One of the nicest things added in the recent Windows 10 feature updates is the Windows Subsystem for Linux. Thanks to WSL, you can run Linux Bash commands inside a Command Prompt window. This requires fewer resources than a full virtual machine and has a built-in integration with Windows file system. It’s not enabled by default, but if you would like to try it, just follow this guide.
This feature requires a 64-bit version of Windows 10 and the procedure differs depending on the OS Build number. You can check your version in Settings / System / About or just click the Windows menu, type
winver and press enter.
Fall Creators Update and later
You need OS Build 16215 or later.
1. In the Windows menu, start typing Turn Windows features on or off, run it and turn on Windows Subsystem for Linux.
You can also right-click on Windows menu, select Windows PowerShell (Admin) and execute this command:
Enable-WindowsOptionalFeature -Online -FeatureName Microsoft-Windows-Subsystem-Linux
2. Restart Windows
3. Select your prefered distribution from the Windows Store: Ubuntu, openSUSE or SUSE Linux Enterprise Server. UPDATE: now you can choose Debian and Kali Linux too. Click Get and then Launch. A console window will pop up.
4. Create your UNIX user account. This can be different from your Windows user login and password and will be used for sudo command.
Creators Update and earlier
If you haven’t yet installed Fall Creators Update, the procedure is a bit different.
1. In the Windows menu, start typing Turn Windows features on or off, run it and turn on Windows Subsystem for Linux (Beta).
2. Restart Windows
3. Go to Settings / Update and Security, turn on Developer Mode.
4. Open a Command Prompt window and type:
5. Accept the licence. This will download and install Ubuntu distribution.
bash in another Command Prompt window and create a UNIX user. This can be different from your Windows user login and password and will be used for sudo command.
After installation, it is a good idea to refresh repository index and upgrade all packages. For Ubuntu:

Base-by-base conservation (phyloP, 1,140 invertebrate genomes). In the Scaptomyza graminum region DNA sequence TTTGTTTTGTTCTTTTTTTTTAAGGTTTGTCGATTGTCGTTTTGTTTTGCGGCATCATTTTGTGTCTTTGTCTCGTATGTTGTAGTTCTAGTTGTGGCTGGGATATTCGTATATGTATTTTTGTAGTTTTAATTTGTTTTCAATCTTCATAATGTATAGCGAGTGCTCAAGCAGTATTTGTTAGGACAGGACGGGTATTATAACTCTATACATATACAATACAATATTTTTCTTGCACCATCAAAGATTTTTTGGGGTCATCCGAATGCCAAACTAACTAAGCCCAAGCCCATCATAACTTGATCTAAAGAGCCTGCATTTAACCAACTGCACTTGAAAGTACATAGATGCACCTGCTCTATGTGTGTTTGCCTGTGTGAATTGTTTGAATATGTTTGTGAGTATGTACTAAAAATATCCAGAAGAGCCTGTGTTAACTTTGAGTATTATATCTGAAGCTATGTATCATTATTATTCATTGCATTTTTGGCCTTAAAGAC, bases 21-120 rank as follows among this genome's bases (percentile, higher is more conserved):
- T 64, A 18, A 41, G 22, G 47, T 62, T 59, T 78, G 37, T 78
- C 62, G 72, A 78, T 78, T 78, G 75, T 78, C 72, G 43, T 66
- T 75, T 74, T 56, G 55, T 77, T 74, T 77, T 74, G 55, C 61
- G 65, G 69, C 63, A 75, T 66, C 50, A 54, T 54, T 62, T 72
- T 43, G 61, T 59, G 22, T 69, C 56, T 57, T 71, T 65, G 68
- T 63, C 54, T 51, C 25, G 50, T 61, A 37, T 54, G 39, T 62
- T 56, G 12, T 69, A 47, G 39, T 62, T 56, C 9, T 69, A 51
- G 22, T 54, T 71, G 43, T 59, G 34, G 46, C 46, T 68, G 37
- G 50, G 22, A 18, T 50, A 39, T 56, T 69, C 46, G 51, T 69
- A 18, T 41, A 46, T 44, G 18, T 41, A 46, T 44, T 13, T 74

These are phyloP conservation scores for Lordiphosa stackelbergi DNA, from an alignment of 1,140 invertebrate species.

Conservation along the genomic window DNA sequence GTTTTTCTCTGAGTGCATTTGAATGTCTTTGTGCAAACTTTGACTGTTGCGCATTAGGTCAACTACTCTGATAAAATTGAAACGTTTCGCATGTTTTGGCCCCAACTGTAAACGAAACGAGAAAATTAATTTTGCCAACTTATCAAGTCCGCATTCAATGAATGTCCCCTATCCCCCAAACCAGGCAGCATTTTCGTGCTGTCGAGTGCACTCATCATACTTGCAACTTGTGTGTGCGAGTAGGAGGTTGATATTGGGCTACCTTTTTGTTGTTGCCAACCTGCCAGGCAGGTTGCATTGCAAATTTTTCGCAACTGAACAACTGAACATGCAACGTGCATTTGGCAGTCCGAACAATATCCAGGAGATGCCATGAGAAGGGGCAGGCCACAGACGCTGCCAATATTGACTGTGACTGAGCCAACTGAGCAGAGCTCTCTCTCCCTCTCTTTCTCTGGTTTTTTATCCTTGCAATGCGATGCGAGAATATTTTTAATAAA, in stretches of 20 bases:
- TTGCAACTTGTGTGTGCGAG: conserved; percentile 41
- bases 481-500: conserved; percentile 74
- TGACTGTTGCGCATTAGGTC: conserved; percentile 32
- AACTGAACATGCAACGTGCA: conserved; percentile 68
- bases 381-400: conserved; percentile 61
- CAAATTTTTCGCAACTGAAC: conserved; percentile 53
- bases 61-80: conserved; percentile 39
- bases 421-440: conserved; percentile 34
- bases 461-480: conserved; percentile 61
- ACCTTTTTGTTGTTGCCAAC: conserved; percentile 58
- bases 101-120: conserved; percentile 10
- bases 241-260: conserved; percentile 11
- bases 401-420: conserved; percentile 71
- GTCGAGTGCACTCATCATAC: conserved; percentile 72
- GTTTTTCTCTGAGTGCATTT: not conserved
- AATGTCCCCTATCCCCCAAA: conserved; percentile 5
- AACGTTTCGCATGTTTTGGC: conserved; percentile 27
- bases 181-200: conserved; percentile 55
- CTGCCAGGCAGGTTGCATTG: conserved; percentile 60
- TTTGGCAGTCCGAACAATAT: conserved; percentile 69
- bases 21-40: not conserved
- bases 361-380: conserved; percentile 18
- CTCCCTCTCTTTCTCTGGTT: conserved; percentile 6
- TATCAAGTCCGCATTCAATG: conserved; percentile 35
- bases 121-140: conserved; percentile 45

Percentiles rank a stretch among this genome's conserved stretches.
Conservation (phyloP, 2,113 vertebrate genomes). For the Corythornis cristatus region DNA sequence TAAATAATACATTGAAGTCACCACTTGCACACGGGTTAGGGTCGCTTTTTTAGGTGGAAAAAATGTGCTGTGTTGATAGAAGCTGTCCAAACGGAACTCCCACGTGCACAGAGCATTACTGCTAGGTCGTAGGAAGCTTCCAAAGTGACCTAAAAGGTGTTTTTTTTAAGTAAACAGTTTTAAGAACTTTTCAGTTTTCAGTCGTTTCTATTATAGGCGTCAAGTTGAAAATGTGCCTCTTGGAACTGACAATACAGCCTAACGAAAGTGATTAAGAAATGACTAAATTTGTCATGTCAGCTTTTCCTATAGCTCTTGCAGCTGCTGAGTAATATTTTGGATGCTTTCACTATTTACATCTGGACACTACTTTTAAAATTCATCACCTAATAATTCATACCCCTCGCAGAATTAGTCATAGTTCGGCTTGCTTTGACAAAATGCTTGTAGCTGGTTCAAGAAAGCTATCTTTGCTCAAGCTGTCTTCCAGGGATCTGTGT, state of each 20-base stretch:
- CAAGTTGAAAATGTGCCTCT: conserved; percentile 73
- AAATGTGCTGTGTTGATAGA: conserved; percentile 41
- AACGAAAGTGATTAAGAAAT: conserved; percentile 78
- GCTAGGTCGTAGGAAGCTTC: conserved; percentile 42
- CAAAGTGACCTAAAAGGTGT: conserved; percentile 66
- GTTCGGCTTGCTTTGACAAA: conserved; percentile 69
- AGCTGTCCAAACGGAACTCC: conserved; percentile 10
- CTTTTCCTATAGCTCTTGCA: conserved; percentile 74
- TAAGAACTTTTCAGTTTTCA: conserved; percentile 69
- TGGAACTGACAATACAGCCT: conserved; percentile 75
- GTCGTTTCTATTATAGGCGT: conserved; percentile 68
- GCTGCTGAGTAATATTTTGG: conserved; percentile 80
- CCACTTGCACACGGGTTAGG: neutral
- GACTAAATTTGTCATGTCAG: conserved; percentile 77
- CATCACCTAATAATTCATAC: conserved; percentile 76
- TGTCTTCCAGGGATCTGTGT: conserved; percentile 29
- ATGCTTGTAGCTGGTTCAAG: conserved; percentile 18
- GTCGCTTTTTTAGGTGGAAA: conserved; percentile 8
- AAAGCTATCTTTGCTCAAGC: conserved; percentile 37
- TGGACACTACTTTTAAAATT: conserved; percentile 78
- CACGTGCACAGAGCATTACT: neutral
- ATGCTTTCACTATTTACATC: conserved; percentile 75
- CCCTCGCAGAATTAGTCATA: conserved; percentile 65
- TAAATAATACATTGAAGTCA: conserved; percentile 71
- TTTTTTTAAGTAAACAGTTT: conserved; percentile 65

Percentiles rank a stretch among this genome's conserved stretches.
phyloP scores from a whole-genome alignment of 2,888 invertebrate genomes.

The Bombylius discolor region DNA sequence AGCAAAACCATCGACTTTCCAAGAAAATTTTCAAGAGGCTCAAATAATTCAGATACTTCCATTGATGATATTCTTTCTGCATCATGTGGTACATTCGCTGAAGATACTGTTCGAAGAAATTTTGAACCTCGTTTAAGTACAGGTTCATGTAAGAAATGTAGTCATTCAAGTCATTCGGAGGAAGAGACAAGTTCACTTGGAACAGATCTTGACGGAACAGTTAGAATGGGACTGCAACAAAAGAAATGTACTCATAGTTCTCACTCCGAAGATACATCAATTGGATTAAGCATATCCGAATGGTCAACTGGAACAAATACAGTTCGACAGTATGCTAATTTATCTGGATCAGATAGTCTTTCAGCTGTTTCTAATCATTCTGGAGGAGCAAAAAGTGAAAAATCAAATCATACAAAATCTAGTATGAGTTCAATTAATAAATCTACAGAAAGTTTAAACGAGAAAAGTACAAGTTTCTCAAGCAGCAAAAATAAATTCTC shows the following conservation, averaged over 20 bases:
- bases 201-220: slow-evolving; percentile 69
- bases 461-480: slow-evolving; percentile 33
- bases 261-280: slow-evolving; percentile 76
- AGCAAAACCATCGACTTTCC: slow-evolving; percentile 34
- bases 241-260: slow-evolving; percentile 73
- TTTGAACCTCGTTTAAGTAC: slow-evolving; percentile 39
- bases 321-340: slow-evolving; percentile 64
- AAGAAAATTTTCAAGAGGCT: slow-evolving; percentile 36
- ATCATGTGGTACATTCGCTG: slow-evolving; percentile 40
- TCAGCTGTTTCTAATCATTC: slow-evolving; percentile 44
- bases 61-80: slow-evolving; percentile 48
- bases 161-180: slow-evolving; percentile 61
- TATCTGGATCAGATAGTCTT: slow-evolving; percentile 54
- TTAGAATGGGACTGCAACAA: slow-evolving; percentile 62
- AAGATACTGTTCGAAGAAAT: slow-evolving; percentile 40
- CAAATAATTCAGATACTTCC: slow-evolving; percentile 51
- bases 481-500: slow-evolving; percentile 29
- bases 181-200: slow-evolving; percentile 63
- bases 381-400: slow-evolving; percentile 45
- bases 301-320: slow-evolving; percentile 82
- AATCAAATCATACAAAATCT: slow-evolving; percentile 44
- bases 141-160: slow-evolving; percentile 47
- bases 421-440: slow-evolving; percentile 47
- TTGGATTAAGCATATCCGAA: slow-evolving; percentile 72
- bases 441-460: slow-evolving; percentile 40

sudo apt update sudo apt upgrade sudo apt autoremove
Install the Midnight Commander for easy filesystem navigation:
sudo apt install mc
To install standard compilers like gcc and g++:
sudo apt install build-essential
If you need Python:
sudo apt install python-dev
You may want to use Git too:
sudo apt install git
To enter Bash mode, type in a Command Prompt window:
You can also use distribution names like
To end your current session:
You can mix Windows and Linux commands in Command Prompt:
C:\Users\lazarus>bash -c "ls /" bin dev home lib media opt root sbin srv tmp var boot etc init lib64 mnt proc run snap sys usr
Similarly, you can run Windows apps while you’re in Bash session:
Access to files
All the Windows local drives will be mounted under the
/mnt folder. To view a file located at
D:\file.txt simply type:
You can find Linux system files in a location similar to this one:
%localappdata%\lxss\ for older OS builds), but you should not change them using Windows programs. As they will not handle Linux permissions properly, this will corrupt them. The only allowed operation is deletion.
Windows Subsystem for Linux doesn’t support Graphical User Interface applications, you cannot start an X server and use Gnome or KDE. Running web services is also not recommended. If you need such features, use Virtual Box to host your favourite Linux distribution inside it.
…well, unless you really want to. The previous paragraph is based on the official information from Microsoft. You can get around this and install an X server on Windows. One of them is Xming X Server for Windows. Then, all you need to do inside WSL is to set an environment variable for Bash session:
This way GUI applications will redirect their display output to your X server on Windows.
Some programs will throw warnings, some may crash. If this happens, it simply means that something is not yet supported in WLS. Your mileage may vary, but if you install
sudo apt install gvim
they will work just fine. I even checked
darktable, an open-source alternative to Lightroom, and it also seems to work:
As WSL is developed with other goals in mind (i.e. command-line tools), this little “hack” is just a proof of concept. But, if you have some Linux app that hasn’t been ported to Windows yet and there are no better alternatives, then give it a try.
If you would like to uninstall Windows Subsystem for Linux, you can do this in Settings / Apps. Look for Linux distribution name (e.g. Ubuntu). For older OS builds, type in a Command Prompt:
lxrun /uninstall /full
If your tools require Linux environment or have Linux-specific dependencies, then WSL may be a very useful solution. Also, with a bit of additional setup, you can even run Windows and Linux GUI programs side by side.